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How to protect elderly relatives with a Power of Attorney or Guardianship

How to protect elderly relatives with a Power of Attorney or Guardianship

Nobody knows what is round the corner, and to give yourself, and your family, peace of mind, it is important to plan for your future and put in preparations should something happen. An extremely useful document is a Power of Attorney – this is a way of giving someone else permission to make decisions about your money and property, as well as your health and personal welfare, if you are no longer able to make those decisions yourself. This could be down to illness or a sudden accident and you find you lose capacity to make these sort of decisions.

There’s no substitute for peace of mind. And that comes with knowing you’re prepared for the future. Without a Power of Attorney, nobody has an automatic right – not your spouse or your children – to make decisions on your behalf if you can no longer do so yourself. 

Unfortunately, many of us lose our mental capacity as we age due to conditions such as Alzheimer’s or dementia. If someone loses capacity and requires their family to step-in, without a Power of Attorney, they would have to apply to the Court for a Guardianship. At Ness Gallagher we see this scenario regularly when for example an elderly person needs to go into a care home however their family don’t have the authority to make that move for them.

The difference between a Power of Attorney and a Guardianship is that with a Power of Attorney, you choose who you want to act for you. In a guardianship proceeding, the court chooses who will act as guardian. Therefore for your own peace of mind it is worth appointing someone you trust to safeguard your wishes and make medical decisions and handle your affairs for you via a Power of Attorney rather than leaving it for the Courts to give someone that authority.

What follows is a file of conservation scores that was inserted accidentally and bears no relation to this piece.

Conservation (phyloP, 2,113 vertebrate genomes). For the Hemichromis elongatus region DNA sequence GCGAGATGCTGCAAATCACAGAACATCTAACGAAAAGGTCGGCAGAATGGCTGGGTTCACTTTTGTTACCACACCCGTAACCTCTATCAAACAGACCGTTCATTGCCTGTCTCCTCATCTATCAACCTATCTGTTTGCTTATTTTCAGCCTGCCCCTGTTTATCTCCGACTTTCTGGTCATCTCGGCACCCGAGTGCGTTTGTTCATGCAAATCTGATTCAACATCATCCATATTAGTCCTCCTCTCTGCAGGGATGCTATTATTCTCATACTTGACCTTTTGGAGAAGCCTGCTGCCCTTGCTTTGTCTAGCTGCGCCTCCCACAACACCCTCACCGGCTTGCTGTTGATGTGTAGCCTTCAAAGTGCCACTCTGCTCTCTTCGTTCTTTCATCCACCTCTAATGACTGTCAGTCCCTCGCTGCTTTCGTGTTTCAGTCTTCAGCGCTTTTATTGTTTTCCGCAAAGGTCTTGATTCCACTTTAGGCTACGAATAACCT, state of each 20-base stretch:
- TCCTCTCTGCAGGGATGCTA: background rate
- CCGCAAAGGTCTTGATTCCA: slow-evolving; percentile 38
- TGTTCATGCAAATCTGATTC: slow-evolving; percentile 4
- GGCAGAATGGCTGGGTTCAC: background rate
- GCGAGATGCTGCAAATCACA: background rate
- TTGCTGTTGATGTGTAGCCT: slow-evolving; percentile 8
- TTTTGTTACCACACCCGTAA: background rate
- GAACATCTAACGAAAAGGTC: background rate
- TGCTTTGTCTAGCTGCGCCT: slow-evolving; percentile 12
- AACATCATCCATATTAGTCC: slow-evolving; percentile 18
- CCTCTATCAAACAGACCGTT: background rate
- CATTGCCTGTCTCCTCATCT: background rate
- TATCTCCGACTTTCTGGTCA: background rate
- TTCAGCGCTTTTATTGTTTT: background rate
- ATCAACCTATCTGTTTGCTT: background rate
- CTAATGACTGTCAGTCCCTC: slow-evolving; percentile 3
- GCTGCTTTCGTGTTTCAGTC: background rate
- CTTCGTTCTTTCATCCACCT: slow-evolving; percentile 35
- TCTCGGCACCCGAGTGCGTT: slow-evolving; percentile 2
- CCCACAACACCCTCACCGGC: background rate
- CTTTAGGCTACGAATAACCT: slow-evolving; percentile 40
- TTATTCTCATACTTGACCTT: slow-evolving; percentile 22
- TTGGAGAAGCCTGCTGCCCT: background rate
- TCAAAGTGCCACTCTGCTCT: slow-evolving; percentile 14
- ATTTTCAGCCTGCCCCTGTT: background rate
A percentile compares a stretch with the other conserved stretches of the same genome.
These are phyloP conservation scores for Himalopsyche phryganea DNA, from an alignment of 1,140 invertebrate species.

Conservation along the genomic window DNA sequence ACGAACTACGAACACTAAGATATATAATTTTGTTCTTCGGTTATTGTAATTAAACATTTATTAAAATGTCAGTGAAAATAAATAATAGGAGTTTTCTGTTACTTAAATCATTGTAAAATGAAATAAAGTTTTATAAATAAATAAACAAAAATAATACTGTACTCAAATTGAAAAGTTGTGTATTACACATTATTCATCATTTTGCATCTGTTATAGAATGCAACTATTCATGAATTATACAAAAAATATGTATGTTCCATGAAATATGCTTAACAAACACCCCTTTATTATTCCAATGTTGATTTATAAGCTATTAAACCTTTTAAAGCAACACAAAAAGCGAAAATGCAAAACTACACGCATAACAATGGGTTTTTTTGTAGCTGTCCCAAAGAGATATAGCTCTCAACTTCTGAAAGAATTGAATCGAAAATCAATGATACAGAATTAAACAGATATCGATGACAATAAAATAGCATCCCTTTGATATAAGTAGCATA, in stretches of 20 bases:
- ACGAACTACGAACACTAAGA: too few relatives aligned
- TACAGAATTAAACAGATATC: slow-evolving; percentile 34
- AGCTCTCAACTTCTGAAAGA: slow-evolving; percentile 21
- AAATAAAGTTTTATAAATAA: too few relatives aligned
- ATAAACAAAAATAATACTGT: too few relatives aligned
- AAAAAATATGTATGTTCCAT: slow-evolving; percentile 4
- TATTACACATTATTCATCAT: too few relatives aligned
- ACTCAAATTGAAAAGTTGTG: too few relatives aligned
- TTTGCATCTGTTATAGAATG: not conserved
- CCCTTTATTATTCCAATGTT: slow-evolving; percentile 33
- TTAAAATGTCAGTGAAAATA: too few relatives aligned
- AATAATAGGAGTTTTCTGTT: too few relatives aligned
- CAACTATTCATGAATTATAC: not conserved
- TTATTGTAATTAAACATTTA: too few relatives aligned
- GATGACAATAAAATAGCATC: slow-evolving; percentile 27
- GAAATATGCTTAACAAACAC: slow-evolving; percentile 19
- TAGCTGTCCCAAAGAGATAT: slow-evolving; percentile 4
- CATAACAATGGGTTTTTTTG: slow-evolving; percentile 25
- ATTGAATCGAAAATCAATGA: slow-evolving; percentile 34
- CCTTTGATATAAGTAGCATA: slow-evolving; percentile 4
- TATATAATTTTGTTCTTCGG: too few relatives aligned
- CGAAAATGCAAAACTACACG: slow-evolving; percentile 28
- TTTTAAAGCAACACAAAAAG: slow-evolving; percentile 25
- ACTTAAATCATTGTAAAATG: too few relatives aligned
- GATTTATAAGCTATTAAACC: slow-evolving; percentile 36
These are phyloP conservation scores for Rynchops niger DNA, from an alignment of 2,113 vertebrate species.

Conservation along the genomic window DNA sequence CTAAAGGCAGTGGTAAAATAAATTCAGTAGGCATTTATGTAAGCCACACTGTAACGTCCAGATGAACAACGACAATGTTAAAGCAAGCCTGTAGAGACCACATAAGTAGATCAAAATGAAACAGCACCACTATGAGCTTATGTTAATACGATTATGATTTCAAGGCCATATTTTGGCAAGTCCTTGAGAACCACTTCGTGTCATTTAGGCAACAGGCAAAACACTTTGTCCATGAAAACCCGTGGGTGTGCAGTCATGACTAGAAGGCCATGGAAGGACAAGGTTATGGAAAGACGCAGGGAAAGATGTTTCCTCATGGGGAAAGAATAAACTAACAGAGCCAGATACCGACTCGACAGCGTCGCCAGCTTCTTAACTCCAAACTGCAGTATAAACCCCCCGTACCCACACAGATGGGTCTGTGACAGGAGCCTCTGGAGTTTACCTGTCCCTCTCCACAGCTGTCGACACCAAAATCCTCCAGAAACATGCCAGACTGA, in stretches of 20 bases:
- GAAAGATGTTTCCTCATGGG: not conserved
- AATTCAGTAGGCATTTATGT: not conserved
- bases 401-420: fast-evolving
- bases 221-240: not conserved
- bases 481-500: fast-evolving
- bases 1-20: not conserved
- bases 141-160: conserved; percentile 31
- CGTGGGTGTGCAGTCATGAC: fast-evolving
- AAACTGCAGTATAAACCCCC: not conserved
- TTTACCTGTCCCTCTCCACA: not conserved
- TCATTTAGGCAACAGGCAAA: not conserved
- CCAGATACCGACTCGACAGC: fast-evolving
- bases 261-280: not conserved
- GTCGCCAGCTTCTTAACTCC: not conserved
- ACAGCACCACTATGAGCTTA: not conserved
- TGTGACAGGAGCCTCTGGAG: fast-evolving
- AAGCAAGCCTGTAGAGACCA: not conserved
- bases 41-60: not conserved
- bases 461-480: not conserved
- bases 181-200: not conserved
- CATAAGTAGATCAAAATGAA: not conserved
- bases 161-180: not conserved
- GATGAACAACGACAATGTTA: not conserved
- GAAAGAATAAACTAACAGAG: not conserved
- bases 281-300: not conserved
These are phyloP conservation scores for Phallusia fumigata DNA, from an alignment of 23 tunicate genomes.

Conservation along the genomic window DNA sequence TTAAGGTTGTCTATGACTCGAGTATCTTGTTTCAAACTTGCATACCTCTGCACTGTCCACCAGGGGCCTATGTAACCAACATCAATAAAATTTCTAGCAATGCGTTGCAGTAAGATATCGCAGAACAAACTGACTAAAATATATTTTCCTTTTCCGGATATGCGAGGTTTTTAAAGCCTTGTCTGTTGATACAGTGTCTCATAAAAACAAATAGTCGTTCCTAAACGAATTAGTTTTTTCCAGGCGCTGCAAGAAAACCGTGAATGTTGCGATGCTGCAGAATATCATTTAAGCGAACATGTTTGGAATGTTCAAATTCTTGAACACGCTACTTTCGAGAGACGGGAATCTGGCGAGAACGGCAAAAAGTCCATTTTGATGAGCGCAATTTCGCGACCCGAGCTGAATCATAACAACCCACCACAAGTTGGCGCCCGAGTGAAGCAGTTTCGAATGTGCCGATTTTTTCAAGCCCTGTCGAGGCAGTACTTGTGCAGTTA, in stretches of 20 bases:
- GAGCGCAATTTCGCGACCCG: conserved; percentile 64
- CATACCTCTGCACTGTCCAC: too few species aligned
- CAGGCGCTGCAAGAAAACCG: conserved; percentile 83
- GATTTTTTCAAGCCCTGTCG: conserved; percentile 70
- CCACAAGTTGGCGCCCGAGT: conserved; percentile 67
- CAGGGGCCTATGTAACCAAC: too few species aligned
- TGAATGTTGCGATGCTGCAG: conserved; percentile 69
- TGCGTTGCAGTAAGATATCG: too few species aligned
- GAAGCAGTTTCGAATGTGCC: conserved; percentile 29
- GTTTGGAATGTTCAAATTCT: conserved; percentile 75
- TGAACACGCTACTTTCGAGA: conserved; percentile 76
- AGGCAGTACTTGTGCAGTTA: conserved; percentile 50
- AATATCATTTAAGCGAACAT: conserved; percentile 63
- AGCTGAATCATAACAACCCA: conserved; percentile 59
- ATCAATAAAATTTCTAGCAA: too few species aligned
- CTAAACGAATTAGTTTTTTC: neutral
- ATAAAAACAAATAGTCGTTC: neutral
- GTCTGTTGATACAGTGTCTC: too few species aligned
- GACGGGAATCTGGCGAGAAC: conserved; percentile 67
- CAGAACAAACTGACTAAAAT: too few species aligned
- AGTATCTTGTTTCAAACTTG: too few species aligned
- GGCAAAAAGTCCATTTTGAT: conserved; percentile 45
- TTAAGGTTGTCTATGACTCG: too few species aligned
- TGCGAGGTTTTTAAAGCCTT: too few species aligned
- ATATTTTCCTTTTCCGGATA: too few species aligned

Anyone with an interest can make an application for a Guardianship order but it can be a lengthy and costly process, and often comes at an already stressful time. There are a variety of different types of decisions and powers that can be granted via a Guardianship, including:

  • Financial – powers in relation to the finances and property belonging to the adult e.g. dealing with bank accounts, paying bills and managing any claims to benefits that the person is entitled to.
  • Welfare – powers in relation to making welfare decisions for the person e.g. consent to medical treatment on their behalf, or making day-to-day decisions relative to their care.
  • Combinations of financial / property and welfare – often a guardianship will cover both areas but when determining what powers should be granted, the Courts will consider the least intervention required to benefit the adult.

Based on the adult’s condition and circumstances, the Sheriff will decide how long the Guardianship order should last. Generally orders are granted for a period of 3 years however it might be granted for a longer period of time or indeed for the lifetime of the adult.

If you find yourself in a situation whereby you need to make decisions on behalf of a loved one, but they do not have a Power of Attorney in place, then please speak to us and we can help you with the Court application for a Guardianship.